My biggest surprise during the short, happy life of the Joe Biden for President website wasn't the number of snarky e-mails I got from Republicans (just a handful, actually); it was the jaw-dropping volume of truly mean-spirited stuff that came pouring in from purported supporters of Howard Dean. And while most of it wasn't nearly as polite as the letter Josh Marshall posted yesterday, it tended to carry the same basic message: You are part of an evil cabal that's trying to destroy my candidate, and if your dastardly plot succeeds, I'm not going to vote in November. So there!
Now, I know the Dean campaign isn't responsible for this stuff, and that most Dean supporters don't like it any more than I do. Still, it's really dumb, and the Dean movement should be doing more to put a stop to it.
First of all, if they want to be successful, insurgent candidacies like Dean's should seek to allay, not exacerbate, the concerns of party regulars. One of the least discussed facts about the 1992 election is that Bill Clinton's primary campaign was, in many ways, a classic insurgency; Clinton was too Southern, too moderate, and way too trouble-prone for most Democrats. But rather than pick unnecessary and amateurish fights with the establishment-types waiting for Mario's plane to land in New Hampshire, the Clinton camp did everything it could to convey the message that they were just the sort of smart professionals the party needed to win in the fall. [Full disclosure: I had a vanishingly small role in that campaign, the highlight of which was somehow managing to lose the car trailing me with the bulk of Mrs. Clinton's staff in a pretty scary neighborhood one night when I was driving her to the airport. There's professionalism for ya'....]
Second, it makes people like me, who've held our noses on more than one occasion and voted for Democrats we vigorously opposed in the primaries, wonder if your guy is part of the team, and deserving of the same kind of party loyalty should he win the nomination. (Nobody was any angrier than I was in 1984, when Walter Mondale bent the country's campaign finance laws into a pretzel to bury Gary Hart under an avalanche of special interest money, but I voted for him anyway. That's what political grown ups -- even very pissed off, 18-year-old ones -- do.)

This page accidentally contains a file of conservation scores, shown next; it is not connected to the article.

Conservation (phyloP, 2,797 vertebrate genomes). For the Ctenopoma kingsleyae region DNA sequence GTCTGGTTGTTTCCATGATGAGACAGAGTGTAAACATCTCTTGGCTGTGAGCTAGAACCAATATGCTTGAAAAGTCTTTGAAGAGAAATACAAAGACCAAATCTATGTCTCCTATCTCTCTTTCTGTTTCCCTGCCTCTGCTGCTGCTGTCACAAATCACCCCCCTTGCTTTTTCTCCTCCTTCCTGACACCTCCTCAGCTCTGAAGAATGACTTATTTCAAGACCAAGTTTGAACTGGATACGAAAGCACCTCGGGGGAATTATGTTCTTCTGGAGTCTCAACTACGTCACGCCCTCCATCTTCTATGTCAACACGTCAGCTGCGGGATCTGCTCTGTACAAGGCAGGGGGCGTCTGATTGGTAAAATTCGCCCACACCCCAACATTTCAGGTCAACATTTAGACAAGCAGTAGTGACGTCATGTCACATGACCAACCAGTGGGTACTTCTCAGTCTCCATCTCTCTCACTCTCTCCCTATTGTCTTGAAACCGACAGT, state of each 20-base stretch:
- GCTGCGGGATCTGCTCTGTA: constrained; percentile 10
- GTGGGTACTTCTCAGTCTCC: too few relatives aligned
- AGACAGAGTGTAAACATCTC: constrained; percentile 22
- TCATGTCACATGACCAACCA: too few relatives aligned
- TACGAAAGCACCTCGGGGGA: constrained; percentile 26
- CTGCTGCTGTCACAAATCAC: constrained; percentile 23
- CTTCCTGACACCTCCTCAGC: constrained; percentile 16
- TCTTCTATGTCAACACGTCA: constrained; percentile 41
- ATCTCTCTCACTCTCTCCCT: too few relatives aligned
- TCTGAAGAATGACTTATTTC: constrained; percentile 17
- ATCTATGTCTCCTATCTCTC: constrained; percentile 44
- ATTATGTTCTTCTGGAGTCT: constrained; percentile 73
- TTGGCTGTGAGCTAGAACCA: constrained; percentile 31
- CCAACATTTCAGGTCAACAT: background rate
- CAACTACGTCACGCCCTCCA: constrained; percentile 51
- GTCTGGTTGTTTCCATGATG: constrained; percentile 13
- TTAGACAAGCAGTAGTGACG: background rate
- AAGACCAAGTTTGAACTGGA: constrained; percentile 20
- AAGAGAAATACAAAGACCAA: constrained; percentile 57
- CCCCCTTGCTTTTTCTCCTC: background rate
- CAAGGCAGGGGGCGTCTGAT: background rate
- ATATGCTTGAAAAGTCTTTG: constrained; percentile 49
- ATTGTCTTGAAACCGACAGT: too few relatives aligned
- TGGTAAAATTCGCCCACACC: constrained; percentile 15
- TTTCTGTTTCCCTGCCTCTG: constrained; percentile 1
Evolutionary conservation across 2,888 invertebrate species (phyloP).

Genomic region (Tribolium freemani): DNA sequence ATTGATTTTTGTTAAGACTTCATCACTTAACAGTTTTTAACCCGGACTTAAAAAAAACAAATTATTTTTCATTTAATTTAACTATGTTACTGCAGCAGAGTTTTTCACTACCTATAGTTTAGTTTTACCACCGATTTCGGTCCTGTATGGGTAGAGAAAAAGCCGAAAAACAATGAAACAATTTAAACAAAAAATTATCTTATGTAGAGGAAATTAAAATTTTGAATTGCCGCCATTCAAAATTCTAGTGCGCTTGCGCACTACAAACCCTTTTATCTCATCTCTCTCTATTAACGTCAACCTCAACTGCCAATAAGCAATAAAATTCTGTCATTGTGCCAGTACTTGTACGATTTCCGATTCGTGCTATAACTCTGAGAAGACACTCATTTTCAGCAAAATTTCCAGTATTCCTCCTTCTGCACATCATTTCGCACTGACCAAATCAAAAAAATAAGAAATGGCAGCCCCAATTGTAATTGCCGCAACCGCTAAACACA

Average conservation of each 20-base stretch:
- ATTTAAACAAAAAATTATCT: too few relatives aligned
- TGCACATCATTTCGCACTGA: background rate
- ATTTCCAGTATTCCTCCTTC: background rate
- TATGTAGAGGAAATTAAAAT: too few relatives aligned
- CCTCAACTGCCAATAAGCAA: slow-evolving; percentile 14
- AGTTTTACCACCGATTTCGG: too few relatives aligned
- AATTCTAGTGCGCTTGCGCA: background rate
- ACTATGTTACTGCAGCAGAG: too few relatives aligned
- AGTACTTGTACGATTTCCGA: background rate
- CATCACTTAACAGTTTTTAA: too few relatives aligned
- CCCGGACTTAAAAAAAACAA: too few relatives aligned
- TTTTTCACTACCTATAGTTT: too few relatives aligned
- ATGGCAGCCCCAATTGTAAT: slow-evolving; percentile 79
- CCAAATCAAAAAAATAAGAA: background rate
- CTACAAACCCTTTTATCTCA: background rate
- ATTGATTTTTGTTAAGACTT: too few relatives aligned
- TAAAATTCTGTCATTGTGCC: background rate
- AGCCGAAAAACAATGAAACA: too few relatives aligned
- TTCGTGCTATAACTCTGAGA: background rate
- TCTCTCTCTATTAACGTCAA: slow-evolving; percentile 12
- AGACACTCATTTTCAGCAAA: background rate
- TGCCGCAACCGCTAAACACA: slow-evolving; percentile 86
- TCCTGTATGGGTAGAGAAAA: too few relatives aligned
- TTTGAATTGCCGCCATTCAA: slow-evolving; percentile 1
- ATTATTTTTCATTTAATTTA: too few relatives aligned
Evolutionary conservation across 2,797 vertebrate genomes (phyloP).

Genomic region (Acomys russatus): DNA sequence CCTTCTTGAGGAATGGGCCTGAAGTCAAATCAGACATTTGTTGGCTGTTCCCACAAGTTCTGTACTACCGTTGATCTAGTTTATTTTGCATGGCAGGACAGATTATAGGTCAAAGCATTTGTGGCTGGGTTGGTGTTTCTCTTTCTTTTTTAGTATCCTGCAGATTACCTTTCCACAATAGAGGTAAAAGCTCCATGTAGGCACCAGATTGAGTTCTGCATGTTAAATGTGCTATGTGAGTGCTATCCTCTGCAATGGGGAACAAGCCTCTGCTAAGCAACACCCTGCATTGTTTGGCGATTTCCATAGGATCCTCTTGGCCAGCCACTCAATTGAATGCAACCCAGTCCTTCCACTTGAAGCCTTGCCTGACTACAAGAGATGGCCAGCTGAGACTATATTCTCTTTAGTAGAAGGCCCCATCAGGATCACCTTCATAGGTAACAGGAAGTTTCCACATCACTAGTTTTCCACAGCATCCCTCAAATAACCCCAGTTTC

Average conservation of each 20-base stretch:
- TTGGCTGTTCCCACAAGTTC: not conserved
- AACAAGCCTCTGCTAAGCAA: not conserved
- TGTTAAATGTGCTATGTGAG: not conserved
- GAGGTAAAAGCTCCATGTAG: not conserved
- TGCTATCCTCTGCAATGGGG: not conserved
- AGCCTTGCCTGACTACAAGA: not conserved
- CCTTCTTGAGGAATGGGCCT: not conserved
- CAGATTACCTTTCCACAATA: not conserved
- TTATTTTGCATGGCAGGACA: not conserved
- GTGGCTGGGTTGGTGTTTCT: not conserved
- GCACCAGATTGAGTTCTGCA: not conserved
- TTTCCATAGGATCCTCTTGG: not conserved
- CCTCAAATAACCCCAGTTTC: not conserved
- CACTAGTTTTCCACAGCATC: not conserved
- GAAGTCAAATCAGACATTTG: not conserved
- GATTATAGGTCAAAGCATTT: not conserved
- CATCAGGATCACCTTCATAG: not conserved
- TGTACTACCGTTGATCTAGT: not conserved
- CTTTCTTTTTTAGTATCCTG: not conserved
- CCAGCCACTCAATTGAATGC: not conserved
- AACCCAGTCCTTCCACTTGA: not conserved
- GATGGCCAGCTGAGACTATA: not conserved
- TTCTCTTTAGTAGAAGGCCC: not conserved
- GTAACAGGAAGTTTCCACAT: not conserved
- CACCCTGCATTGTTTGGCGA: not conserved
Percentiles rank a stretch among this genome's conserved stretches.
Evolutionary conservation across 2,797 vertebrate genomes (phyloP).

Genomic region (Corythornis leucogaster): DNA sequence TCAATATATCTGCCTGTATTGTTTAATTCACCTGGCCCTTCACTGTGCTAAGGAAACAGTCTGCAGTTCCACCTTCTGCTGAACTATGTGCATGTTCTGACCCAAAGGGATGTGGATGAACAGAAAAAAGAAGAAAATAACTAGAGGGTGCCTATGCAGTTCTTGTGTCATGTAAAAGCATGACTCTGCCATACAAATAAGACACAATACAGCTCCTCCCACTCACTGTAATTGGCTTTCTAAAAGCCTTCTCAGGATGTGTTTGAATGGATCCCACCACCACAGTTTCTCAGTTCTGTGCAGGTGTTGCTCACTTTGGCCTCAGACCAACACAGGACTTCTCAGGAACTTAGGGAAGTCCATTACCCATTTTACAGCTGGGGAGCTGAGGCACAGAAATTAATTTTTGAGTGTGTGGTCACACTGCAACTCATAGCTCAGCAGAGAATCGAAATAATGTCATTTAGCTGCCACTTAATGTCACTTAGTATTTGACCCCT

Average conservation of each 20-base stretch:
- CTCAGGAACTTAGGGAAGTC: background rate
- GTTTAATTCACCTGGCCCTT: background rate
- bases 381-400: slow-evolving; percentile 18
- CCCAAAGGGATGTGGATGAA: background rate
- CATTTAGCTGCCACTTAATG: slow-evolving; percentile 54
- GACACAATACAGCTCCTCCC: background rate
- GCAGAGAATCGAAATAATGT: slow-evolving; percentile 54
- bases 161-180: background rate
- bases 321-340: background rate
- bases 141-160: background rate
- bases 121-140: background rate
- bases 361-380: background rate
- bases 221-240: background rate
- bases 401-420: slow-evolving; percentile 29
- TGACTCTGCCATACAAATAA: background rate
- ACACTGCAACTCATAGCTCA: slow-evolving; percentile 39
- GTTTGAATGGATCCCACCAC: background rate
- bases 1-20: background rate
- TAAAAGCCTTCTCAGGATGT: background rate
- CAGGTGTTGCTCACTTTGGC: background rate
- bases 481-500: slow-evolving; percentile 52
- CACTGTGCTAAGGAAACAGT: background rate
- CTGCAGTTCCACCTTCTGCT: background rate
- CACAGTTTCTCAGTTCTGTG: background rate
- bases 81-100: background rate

Lastly, the folks getting carried away in this fashion are putting their own candidate in a tight spot. Because the Dean campaign has paid its Internet supporters the high compliment of embracing them as full partners in the overall operation, those supporters are now perceived as players, which makes only one of two conclusions possible: 1) Dean is intentionally ginning this stuff up, or 2) he can't control his own people. Either way, it looks bad.
So, if you're one of the undoubtedly well-intentioned folks sending out e-mail like this, please, please, try to stay focused on the big picture, and just cut it out.
POSTSCRIPT: At this point, you may be wondering why I care enough about the Dean campaign to post something like this. After all, a moderate, dues-paying member of the DLC like me should be rooting for Dean to shoot himself in the foot anyway, right? Well, the short answer is that I've decided to support the guy. With time, money and anything else I have to offer.
As I wrote last month when I shut down the Biden site, those of us who believe that the current crop of Republican leaders are running the greatest nation on the face of the Earth into a ditch need to get to work now to win this election. And the only way we're going to be able to do that is by being tougher, more disciplined, and just plain smarter than anybody else out there.
I'm ready to do my part. How about you?
Howard Dean for President, 2004.Posted by Jack O'Toole on September 22, 2003 03:25 AM